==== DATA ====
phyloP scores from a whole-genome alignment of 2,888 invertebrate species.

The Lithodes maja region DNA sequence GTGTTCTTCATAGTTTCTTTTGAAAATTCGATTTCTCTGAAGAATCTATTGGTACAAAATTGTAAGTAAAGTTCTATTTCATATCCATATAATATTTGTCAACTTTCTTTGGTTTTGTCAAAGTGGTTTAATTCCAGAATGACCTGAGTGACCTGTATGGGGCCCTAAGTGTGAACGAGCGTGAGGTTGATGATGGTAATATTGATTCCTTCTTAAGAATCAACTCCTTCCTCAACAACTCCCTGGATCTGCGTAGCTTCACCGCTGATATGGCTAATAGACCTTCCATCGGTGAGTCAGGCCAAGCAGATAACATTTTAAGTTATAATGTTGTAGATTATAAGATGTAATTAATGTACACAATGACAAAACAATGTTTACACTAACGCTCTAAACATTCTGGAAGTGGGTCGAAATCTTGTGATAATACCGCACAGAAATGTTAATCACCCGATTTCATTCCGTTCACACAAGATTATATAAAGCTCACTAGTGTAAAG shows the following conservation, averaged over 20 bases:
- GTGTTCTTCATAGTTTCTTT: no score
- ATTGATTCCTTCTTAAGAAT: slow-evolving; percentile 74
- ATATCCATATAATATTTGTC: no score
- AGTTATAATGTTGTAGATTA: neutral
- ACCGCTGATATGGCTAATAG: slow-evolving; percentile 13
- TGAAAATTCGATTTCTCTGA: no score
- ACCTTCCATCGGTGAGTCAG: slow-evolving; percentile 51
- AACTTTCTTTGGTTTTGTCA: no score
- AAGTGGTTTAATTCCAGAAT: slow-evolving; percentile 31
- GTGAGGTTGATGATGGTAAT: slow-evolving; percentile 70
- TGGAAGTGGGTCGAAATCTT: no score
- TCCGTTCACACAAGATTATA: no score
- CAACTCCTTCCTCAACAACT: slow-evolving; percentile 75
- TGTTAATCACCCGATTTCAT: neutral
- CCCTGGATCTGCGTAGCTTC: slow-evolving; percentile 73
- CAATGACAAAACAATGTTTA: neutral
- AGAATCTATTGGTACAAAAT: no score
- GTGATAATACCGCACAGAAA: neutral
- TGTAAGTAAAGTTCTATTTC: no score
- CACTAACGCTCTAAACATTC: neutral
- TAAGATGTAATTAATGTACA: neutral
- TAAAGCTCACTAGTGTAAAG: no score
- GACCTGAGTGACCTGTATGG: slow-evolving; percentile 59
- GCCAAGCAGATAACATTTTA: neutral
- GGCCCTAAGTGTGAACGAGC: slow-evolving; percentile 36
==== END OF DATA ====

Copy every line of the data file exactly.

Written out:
phyloP scores from a whole-genome alignment of 2,888 invertebrate species.

The Lithodes maja region DNA sequence GTGTTCTTCATAGTTTCTTTTGAAAATTCGATTTCTCTGAAGAATCTATTGGTACAAAATTGTAAGTAAAGTTCTATTTCATATCCATATAATATTTGTCAACTTTCTTTGGTTTTGTCAAAGTGGTTTAATTCCAGAATGACCTGAGTGACCTGTATGGGGCCCTAAGTGTGAACGAGCGTGAGGTTGATGATGGTAATATTGATTCCTTCTTAAGAATCAACTCCTTCCTCAACAACTCCCTGGATCTGCGTAGCTTCACCGCTGATATGGCTAATAGACCTTCCATCGGTGAGTCAGGCCAAGCAGATAACATTTTAAGTTATAATGTTGTAGATTATAAGATGTAATTAATGTACACAATGACAAAACAATGTTTACACTAACGCTCTAAACATTCTGGAAGTGGGTCGAAATCTTGTGATAATACCGCACAGAAATGTTAATCACCCGATTTCATTCCGTTCACACAAGATTATATAAAGCTCACTAGTGTAAAG shows the following conservation, averaged over 20 bases:
- GTGTTCTTCATAGTTTCTTT: no score
- ATTGATTCCTTCTTAAGAAT: slow-evolving; percentile 74
- ATATCCATATAATATTTGTC: no score
- AGTTATAATGTTGTAGATTA: neutral
- ACCGCTGATATGGCTAATAG: slow-evolving; percentile 13
- TGAAAATTCGATTTCTCTGA: no score
- ACCTTCCATCGGTGAGTCAG: slow-evolving; percentile 51
- AACTTTCTTTGGTTTTGTCA: no score
- AAGTGGTTTAATTCCAGAAT: slow-evolving; percentile 31
- GTGAGGTTGATGATGGTAAT: slow-evolving; percentile 70
- TGGAAGTGGGTCGAAATCTT: no score
- TCCGTTCACACAAGATTATA: no score
- CAACTCCTTCCTCAACAACT: slow-evolving; percentile 75
- TGTTAATCACCCGATTTCAT: neutral
- CCCTGGATCTGCGTAGCTTC: slow-evolving; percentile 73
- CAATGACAAAACAATGTTTA: neutral
- AGAATCTATTGGTACAAAAT: no score
- GTGATAATACCGCACAGAAA: neutral
- TGTAAGTAAAGTTCTATTTC: no score
- CACTAACGCTCTAAACATTC: neutral
- TAAGATGTAATTAATGTACA: neutral
- TAAAGCTCACTAGTGTAAAG: no score
- GACCTGAGTGACCTGTATGG: slow-evolving; percentile 59
- GCCAAGCAGATAACATTTTA: neutral
- GGCCCTAAGTGTGAACGAGC: slow-evolving; percentile 36